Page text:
This, however, is not the only implication of the capital account liberalisation measures. If the much awaited increase in cross-border activity and the benefits arising from it are to materialise, payments system administrators in Malta will have to ensure that shocks to the payment system are kept at bay. They will also have to ensure, that our infrastructure is itself capable of handling a large amount of transactions and that these are electronically compatible with the system used for effecting cross-border transactions in other countries.

In this regard, I am pleased to say that the Payments System Committee within the Central Bank of Malta has, over the past year, managed to bring our settlement system further in line with the EU’s TARGET system. I am also aware that through the Payment System Users’ Group the financial sector has already achieved a reasonable degree of dematerialization and standardisation in the payments flowing through the domestic banking system. There, however, remains considerable work to be done.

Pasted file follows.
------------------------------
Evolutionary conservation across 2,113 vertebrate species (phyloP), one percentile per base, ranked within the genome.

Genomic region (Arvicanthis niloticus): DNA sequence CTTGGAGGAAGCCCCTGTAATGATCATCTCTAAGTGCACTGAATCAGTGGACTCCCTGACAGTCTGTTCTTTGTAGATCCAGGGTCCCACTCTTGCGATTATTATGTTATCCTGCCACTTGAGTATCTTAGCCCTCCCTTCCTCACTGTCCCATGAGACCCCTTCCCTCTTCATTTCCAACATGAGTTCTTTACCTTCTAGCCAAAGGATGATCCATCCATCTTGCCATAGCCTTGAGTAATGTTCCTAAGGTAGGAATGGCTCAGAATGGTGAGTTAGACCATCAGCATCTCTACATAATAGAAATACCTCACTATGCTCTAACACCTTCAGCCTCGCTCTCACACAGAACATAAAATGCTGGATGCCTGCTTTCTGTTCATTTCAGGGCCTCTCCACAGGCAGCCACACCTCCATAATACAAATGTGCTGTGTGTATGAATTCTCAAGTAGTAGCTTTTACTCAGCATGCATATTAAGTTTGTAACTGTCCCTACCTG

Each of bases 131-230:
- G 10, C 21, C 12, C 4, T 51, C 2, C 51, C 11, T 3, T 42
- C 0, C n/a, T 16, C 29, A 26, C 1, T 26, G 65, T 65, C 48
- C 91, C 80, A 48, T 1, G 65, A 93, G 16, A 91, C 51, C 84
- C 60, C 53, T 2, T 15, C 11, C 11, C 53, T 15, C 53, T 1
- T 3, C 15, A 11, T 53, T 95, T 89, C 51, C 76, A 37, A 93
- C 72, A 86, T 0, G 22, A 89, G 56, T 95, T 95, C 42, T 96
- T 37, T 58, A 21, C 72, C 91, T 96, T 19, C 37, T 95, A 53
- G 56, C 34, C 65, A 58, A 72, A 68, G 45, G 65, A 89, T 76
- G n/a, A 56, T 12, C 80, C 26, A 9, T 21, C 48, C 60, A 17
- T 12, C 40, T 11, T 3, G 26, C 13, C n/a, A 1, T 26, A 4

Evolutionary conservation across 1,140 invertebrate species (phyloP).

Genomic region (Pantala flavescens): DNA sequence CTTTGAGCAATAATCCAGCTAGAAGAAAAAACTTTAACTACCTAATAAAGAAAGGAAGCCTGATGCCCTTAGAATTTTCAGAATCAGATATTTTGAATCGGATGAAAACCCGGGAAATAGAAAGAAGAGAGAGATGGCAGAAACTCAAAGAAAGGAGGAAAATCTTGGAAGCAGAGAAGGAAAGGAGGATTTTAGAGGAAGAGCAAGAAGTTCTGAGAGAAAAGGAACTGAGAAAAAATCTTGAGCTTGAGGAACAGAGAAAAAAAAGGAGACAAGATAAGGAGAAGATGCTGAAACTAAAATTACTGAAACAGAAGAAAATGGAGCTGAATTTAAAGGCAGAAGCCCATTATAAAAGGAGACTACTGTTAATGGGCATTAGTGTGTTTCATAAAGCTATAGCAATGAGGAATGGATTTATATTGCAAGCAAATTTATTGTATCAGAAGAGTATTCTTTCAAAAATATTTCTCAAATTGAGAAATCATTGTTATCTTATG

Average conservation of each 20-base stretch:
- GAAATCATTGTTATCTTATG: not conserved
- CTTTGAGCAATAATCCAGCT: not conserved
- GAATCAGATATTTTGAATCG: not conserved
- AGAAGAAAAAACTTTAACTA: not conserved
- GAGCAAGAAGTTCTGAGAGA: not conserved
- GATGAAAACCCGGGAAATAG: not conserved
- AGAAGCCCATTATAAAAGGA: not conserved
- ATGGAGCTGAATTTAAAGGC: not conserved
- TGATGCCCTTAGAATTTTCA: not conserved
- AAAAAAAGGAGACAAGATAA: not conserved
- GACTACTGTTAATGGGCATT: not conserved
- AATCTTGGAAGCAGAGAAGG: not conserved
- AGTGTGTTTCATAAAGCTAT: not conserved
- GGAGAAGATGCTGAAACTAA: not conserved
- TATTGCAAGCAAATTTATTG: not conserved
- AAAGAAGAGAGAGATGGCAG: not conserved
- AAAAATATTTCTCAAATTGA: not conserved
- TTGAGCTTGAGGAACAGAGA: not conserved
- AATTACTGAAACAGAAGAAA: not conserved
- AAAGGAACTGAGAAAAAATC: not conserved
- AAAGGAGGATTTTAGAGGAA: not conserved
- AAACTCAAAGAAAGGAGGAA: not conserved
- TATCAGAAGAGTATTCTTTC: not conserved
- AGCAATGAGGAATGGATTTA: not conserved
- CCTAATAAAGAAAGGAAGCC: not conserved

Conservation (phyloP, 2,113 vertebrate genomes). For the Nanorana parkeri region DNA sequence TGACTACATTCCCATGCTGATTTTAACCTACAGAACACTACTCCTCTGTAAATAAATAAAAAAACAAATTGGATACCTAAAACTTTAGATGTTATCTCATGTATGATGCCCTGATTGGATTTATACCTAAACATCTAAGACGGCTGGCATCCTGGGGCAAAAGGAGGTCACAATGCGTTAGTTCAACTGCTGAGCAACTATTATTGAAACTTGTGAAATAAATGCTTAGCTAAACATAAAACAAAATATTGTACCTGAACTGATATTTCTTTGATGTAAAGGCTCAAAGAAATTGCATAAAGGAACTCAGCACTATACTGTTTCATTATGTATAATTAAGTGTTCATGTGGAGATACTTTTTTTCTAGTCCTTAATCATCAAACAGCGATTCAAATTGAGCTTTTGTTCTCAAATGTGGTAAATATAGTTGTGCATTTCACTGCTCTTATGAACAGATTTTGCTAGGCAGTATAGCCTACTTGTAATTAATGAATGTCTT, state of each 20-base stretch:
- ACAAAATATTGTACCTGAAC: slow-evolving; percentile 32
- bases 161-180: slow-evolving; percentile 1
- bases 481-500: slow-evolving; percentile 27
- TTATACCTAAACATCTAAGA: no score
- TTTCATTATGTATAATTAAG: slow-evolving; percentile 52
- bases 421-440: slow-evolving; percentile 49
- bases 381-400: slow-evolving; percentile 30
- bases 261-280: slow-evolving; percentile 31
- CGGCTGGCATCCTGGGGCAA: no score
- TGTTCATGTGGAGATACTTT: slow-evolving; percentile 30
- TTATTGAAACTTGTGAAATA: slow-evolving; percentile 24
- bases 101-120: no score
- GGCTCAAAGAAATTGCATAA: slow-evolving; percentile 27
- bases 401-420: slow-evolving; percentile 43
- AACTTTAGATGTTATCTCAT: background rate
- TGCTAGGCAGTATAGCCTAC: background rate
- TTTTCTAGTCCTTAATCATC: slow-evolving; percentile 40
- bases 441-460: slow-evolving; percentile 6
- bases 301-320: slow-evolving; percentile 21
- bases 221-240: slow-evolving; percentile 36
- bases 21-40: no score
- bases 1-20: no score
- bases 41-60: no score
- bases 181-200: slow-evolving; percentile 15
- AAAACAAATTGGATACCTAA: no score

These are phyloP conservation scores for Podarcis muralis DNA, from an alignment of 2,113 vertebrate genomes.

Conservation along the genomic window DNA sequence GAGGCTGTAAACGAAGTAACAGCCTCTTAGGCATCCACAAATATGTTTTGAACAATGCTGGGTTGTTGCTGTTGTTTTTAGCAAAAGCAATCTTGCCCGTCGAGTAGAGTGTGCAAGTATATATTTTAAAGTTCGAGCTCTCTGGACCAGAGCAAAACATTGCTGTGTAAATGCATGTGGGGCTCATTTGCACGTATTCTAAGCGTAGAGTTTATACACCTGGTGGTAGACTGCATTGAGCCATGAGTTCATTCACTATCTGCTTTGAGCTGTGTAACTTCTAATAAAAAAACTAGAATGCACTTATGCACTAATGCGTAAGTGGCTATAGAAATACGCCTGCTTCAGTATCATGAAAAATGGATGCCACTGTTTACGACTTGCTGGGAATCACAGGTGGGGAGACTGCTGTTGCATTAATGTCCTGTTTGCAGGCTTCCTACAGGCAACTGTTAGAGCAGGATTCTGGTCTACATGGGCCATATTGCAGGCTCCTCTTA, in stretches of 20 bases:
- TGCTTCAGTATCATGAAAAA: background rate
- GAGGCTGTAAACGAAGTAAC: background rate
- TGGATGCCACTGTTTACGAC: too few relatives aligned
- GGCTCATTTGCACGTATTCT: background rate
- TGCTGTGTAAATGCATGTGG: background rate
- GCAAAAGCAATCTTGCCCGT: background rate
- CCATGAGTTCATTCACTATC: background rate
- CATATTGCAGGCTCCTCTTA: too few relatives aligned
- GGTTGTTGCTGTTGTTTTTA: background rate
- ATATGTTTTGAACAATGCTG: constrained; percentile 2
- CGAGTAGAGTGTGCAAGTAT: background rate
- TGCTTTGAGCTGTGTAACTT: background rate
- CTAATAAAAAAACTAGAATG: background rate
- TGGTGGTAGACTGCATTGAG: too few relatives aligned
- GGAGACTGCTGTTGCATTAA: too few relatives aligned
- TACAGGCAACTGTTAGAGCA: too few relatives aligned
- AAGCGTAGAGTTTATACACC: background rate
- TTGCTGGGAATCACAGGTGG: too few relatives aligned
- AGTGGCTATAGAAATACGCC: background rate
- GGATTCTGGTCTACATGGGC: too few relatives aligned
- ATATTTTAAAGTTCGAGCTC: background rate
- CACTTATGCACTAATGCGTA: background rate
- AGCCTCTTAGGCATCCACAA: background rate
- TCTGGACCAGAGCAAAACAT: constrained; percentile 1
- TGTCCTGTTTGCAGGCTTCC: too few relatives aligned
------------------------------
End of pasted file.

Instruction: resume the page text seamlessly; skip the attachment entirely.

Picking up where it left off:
As we proceed with the phasing out of the restrictions on cross-border transfers, a major challenge will be that of maintaining the current exchange rate peg. Within this context, the Maltese Government is committed to achieving further reductions in the fiscal deficit. A more contractionary fiscal stance will contribute to macro economic stability and allow Malta’s economy to gradually converge with those of EU member states. I am happy to say that the fiscal deficit to GDP ratio has been reduced to the 6% level, this year, which suggests that the Government’s target to bring down this ratio to 3% by 2004 will be met. Coupled with the pursuit of an anti-inflationary policy, the achievement of further reductions in the fiscal deficit to GDP ratio would also contribute to the fulfilment of the nominal Maastricht convergence criteria, which is not an obligation that has to be met for EU accession, but which is a precondition for the eventual participation in European Economic and Monetary Union.